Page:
HONOLULU -- The Hawaii Tourism Authority board on Thursday rejected the NFL's second proposal to return the Pro Bowl to the islands in 2011 and 2012.
However, the 10-member board approved a motion to renegotiate with the NFL, if the league is willing.
The board voted 6-4 against the proposal. It cited several concerns, primarily the NFL's decision to move its annual all-star game to a week before the Super Bowl and whether the $4 million to host each game could be better used for other purposes.
"We are faced with different economic conditions than we were in the past and a dire need to bring as many (tourists) to this destination as we can from every potential market," board member Sharon Weiner told the panel. "This $4 million, I believe from a marketing perspective, could be better leveraged with other programs."
Weiner also was one of three board members who voted not to return to talks with the NFL. The others were Vernon Char and Kyoko Kimura.
"It's committing today for the next two years," Char said after the board meeting. "I'm not willing to commit $4 million."
Kimura, the head of a resort on Maui, told the panel that the sentiment for the Pro Bowl on islands outside of Oahu is "very, very low."
NFL spokesman Brian McCarthy said the league hadn't heard from the state and declined further comment.
It was the second time the board rejected the NFL's proposal. The board believed an earlier proposal was written too vaguely, only guaranteeing two Pro Bowls in a four-year span. The NFL returned with its latest proposal, guaranteeing the 2011 and 2012 games.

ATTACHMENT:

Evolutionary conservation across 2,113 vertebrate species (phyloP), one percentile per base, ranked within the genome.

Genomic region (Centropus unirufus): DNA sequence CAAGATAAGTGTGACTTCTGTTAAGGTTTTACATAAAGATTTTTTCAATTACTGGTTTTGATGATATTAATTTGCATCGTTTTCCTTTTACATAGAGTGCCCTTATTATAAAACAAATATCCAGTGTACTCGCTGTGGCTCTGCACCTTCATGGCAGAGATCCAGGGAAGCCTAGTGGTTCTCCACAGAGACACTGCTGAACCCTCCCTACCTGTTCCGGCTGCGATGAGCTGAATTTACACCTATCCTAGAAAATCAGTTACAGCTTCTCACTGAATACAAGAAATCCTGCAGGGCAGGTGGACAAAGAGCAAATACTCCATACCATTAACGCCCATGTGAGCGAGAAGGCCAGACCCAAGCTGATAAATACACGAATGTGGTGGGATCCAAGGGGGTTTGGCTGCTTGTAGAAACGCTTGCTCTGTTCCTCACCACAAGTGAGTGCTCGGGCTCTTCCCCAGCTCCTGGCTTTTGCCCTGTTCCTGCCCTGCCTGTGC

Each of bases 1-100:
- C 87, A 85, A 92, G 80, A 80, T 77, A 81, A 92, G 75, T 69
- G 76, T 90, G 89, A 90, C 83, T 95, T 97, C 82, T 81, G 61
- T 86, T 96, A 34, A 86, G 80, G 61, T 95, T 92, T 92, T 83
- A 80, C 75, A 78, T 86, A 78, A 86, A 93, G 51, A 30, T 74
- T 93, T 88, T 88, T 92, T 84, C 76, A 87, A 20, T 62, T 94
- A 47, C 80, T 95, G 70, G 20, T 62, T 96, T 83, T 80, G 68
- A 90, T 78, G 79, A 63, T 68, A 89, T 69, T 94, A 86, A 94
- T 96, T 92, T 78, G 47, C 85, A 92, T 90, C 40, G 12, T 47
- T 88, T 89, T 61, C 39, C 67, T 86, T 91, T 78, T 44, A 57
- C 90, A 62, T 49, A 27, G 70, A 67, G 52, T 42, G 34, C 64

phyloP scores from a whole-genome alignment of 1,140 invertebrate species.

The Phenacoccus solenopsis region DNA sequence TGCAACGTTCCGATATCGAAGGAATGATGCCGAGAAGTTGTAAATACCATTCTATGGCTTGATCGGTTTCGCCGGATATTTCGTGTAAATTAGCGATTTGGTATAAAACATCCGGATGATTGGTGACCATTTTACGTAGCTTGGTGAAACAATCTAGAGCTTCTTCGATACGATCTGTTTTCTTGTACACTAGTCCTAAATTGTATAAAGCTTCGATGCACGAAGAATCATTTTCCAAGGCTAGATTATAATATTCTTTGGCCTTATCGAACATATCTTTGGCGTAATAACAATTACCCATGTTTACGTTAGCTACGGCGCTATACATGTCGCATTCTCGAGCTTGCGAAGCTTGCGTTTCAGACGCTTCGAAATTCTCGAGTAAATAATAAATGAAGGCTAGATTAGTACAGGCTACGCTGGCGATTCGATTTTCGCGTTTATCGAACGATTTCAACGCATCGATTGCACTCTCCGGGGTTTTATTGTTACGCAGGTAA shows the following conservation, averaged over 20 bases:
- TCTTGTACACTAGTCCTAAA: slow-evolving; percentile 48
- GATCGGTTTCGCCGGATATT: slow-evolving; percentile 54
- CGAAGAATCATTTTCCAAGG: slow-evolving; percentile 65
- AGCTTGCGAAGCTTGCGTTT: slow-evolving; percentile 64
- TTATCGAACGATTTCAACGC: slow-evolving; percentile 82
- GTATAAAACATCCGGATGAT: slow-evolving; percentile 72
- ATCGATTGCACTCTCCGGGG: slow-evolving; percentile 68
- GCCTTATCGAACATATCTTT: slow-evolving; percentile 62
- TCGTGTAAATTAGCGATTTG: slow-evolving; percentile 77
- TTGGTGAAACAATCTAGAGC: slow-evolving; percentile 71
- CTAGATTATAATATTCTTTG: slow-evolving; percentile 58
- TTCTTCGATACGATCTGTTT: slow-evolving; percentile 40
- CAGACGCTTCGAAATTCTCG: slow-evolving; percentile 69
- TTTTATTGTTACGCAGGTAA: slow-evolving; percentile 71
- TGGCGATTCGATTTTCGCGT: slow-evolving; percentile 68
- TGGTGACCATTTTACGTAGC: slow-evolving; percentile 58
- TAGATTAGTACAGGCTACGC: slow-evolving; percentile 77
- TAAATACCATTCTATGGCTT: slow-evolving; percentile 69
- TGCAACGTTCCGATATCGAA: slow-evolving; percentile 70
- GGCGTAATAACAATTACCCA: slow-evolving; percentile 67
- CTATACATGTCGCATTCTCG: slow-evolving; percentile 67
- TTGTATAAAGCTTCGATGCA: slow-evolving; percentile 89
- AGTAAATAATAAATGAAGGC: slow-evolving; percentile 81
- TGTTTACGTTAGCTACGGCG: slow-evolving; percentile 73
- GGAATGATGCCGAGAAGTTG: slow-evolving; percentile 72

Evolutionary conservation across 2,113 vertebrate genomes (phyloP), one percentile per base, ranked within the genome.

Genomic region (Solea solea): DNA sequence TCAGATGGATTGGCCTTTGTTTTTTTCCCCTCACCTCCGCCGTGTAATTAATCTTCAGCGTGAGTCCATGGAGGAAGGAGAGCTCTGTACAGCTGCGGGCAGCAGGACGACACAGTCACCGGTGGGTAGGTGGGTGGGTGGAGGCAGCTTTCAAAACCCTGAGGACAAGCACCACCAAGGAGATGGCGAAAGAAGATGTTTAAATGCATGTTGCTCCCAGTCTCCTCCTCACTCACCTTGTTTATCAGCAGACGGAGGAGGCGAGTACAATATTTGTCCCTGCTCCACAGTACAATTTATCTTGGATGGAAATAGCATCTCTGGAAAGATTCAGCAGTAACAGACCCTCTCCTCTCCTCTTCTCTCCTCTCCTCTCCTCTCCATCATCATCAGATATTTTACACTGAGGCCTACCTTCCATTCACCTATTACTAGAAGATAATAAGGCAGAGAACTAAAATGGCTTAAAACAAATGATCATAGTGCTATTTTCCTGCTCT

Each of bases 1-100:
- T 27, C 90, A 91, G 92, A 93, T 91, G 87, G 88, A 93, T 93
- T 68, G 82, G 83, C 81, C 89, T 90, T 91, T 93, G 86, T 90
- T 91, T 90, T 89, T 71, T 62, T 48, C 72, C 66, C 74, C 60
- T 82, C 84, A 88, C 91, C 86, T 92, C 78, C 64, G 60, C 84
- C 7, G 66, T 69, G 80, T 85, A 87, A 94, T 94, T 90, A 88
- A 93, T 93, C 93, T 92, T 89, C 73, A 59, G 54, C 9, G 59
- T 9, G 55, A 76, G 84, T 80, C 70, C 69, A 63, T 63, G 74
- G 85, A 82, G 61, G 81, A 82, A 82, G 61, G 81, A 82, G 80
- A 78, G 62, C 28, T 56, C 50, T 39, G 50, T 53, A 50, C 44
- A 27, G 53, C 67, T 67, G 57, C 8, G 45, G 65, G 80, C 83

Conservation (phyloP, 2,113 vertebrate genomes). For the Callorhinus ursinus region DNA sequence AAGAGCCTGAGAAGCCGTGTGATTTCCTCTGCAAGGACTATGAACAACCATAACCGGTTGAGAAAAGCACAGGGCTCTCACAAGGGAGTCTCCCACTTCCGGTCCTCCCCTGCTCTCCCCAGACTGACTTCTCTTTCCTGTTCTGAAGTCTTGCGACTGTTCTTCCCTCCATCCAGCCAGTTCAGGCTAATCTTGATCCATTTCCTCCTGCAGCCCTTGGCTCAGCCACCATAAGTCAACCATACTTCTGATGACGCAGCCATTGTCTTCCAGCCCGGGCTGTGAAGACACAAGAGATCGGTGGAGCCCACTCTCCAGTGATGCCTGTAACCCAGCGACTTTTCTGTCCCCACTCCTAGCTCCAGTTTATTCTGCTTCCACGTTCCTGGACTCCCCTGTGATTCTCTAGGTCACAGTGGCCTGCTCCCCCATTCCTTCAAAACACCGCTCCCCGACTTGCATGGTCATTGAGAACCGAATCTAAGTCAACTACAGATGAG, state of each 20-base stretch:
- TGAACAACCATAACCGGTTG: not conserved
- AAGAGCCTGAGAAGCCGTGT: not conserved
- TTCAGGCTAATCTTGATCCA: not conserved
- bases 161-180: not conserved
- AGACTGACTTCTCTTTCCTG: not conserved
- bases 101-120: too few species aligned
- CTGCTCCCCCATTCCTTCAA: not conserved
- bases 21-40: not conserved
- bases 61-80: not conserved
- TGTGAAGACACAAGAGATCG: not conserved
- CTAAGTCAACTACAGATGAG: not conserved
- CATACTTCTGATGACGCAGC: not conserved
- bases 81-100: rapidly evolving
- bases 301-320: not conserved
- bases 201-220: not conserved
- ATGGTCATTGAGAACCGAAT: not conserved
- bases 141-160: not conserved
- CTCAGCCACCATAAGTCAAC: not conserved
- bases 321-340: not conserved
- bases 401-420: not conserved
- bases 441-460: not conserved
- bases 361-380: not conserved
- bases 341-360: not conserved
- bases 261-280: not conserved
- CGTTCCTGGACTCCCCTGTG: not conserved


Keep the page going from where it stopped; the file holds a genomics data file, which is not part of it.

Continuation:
Lt. Gov. James "Duke" Aiona voiced his disappointment with the board's decision and "strongly" encouraged the Hawaii Tourism Authority to continue negotiations with the goal of bringing back the game.
"The people of Hawaii want an agreement, and it is time to deliver," he said.
This month's Pro Bowl ended a 30-year run in Honolulu and generated $28.6 million in spending and $2.9 million in taxes. The 2010 game will be played in Miami.
Beyond the direct economic impact, the Pro Bowl is a priceless marketing tool and benefits the community in many ways, said state tourism liaison Marsha Wienert, a nonvoting board member.
Board chairman Kelvin Bloom, a hotel industry executive, strongly supported the game returning to Hawaii. After the meeting, Bloom said he was concerned the NFL might decide not to come back with another pitch. That essentially would end the game's long-standing relationship with Hawaii.
"I think there's always a risk," Bloom said. "We've been engaged with the NFL for a number of months in negotiations. There's always a risk involved. There's no question."
Bloom said the game belongs in Hawaii and the players have unanimously indicated they wanted to return.
Copyright 2009 by The Associated Press